U.S. employers complain that they can’t find enough skilled employees. Then how do we explain why almost 54 percent of recent college graduates are underemployed or unemployed, even in scientific and technical fields, according to a study conducted for the Associated Press by Northeastern University researchers?

The cause is more fundamental than the cycles of the economy: The country is turning out far more college graduates than jobs exist in the areas traditionally reserved for them: the managerial, technical and professional occupations.

The Bureau of Labor Statistics tells us that we now have 115,000 janitors, 83,000 bartenders, 323,000 restaurant servers, and 80,000 heavy-duty truck drivers with bachelor’s degrees – a number exceeding that of uniformed personnel in the U.S. Army.

Was college worth it? A huge part of the problem relates to federal financial-aid programs. Annual student loans, Pell Grants, tax credits and other federal assistance totaled some $169 billion a year in 2010-11 – more than 1 percent of national output. These programs are based on two erroneous premises: that almost everyone needs higher education for vocational success, and that they reduce student costs.

More than 25 years ago, Education Secretary William Bennett argued that federal aid programs benefited colleges more than students. Recent studies by Stephanie Riegg Cellini of George Washington University and Claudia Goldin of Harvard University, as well as by Andrew Gillen for the Center for College Affordability and Productivity, support that hypothesis.

A new study by Nicholas Turner of the Office of Tax Analysis in the U.S. Treasury Department argues that when tax-based aid goes up, institutional scholarships go down, dollar for dollar.

Consequently, we have millions of underqualified college students borrowing or getting Pell Grants to finance college.

More than 40 percent of them don’t even graduate within six years, and many who do have marginal academic records. Because the average college student spends fewer than 30 hours a week on all academic activities, for about 30 weeks a year, never have so many dollars gone to teach so many students for so little vocational gain.

Besides leading to more underemployed college students of increasingly dubious academic quality, the dysfunctional federal student financial assistance programs have other pathologies:

First, universities, unlike the taxpayers, suffer no financial consequences when the underqualified students they have lured into their academic programs ultimately default on their loans.

Second, students who study six years but ultimately drop out receive more financial aid than the diligent “A” student graduating in three years: We reward mediocrity and punish excellence.

Third, there is no adjustment of student-loan interest-rate terms to meet market conditions or differing risk factors relating to individual repayment prospects. That means too much money is lent, especially to high-risk individuals with little prospect for academic success.

Fourth, the Free Application for Federal Student Aid form, associated with these programs, aside from being unbearably complex, gives colleges private information about family finances that allows them to gouge students more.

Fifth, colleges’ tuition and fee policies drive the amount of loan volume, rather than the other way around, thus contributing to the college-cost explosion and the subsequent academic arms race.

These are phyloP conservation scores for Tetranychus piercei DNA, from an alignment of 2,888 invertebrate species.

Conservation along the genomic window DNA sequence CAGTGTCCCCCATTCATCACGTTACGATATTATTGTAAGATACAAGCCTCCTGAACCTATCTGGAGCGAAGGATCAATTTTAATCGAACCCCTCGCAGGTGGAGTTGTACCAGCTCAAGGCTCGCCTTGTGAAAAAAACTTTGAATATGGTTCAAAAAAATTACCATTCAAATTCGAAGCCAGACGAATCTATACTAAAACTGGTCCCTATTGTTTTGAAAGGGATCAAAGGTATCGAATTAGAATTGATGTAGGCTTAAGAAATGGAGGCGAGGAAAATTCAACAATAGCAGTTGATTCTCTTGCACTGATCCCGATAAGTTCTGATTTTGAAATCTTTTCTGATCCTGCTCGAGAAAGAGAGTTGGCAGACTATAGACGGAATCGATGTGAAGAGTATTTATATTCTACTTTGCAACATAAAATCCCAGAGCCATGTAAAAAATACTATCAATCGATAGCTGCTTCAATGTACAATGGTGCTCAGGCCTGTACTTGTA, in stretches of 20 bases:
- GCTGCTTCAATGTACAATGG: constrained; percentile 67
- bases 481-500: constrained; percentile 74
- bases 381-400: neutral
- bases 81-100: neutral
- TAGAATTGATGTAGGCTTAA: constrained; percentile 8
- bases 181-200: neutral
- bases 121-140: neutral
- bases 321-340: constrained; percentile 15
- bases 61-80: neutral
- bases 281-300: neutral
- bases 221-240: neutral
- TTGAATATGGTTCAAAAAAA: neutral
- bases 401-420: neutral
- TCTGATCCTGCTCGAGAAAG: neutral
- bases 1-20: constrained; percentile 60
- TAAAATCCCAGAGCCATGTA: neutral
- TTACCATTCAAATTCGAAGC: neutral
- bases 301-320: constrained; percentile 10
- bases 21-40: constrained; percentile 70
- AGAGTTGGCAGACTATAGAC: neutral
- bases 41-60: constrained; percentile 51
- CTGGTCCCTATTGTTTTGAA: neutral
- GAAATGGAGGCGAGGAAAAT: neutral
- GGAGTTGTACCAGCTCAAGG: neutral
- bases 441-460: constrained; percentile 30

Sixth, intended partly to promote greater opportunities for the poor, these federal-aid programs have been accompanied both by rising income inequality in the United States, and a decline in the proportion of recent college graduates from poor families.

Proponents of federal student-loan programs argue that private student-loan markets are underdeveloped, that banks are afraid to lend to students, largely because of their lack of credit history. This argument is vastly overblown. It is amazing how students have no trouble getting credit cards and racking up debt, or little difficulty borrowing to buy a car. Why would college be any different?

Yes, the goal of providing educational opportunity for all seems commendable. Any revamping of the federal student- assistance program would have to be phased in to avoid severe hardship and enrollment disruptions. But here are some better policies:

— The federal government should get out of the student loan business.

— It should provide educational vouchers (similar to Pell Grants) directly to students (not schools), and make those vouchers progressive (very low-income students receive the most, fairly low-income students a little, and middle- and upper- income children nothing).

— Add performance incentives, rewarding timely degree completion and good performance.

— Remove the tuition tax credit that largely assists relatively affluent students and their families; perhaps use savings from all of the above to reduce the budget deficit.

— Eliminate the Free Application for Federal Student Aid form and require that applicants give the Internal Revenue Service permission to provide family-income data.

My guess is that the total number of students attending four-year programs would fall modestly, a good thing given the disconnect between the labor market and college enrollment; that the proportion of students from lower-income families would probably increase (also good) both because the Free Application for Federal Student Aid form is a barrier for lower-income families, and the burden of aid reductions would fall mainly on the colleges and more affluent students.

Also, the total cost to the federal government would drop significantly.

More radical solutions might involve rolling many government-income security programs into compulsory tax- sheltered 401(k)-like lifetime individual security and investment accounts, allowing withdrawals for college costs. However it is done, the current system needs replacing.

 End student loans, don’t make them cheaper |

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Free college? We can afford it. – The Washington Post


Free college? We can afford it.